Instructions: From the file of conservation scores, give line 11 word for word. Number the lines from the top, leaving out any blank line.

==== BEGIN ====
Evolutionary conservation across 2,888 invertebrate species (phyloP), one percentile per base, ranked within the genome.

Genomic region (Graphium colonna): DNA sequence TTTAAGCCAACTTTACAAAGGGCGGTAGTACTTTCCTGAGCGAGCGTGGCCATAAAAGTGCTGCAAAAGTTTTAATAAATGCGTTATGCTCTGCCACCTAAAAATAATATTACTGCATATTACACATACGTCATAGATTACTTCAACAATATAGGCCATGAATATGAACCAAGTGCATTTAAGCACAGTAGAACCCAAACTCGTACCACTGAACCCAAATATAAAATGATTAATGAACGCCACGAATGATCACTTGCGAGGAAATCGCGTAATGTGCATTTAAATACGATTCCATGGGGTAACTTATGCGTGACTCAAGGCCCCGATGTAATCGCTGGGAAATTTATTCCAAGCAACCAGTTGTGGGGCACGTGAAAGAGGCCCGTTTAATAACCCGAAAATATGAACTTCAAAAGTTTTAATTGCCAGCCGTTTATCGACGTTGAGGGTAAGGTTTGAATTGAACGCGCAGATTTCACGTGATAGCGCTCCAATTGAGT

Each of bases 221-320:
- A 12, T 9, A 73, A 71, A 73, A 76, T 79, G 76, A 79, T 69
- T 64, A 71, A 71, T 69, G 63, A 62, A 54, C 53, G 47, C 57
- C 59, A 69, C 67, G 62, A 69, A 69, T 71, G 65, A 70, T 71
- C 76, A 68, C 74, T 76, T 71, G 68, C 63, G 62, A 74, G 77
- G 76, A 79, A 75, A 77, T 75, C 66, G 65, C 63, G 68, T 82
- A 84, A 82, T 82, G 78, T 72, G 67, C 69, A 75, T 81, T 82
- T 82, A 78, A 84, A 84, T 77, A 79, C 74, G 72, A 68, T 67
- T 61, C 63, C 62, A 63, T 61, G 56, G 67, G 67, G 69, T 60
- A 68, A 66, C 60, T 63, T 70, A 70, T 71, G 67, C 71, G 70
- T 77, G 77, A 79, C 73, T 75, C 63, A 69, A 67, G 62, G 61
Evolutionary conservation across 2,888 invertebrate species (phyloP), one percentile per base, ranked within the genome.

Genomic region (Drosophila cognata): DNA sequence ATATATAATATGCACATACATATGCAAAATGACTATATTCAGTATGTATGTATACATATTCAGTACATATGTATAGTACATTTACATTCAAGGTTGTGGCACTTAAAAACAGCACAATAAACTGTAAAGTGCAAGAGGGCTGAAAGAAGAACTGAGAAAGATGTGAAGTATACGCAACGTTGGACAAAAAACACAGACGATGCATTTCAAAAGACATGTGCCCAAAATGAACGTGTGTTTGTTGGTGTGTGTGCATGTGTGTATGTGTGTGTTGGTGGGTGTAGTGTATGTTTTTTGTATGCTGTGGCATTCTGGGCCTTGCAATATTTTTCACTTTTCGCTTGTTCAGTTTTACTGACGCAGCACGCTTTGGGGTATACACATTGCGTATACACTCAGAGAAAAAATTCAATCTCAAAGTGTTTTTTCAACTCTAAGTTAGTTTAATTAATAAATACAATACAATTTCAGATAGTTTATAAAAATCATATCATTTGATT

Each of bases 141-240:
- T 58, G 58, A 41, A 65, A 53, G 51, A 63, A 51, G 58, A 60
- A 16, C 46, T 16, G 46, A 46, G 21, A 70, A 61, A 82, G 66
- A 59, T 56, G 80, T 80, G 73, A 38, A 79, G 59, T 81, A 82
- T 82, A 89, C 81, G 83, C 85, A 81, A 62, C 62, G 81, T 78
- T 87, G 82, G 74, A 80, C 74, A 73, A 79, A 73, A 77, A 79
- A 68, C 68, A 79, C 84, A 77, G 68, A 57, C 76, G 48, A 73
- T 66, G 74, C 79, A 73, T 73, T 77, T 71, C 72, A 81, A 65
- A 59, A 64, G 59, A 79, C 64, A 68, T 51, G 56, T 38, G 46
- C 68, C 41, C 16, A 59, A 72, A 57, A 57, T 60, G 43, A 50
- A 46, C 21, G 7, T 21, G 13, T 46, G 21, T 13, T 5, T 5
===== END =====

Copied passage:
- T 61, C 63, C 62, A 63, T 61, G 56, G 67, G 67, G 69, T 60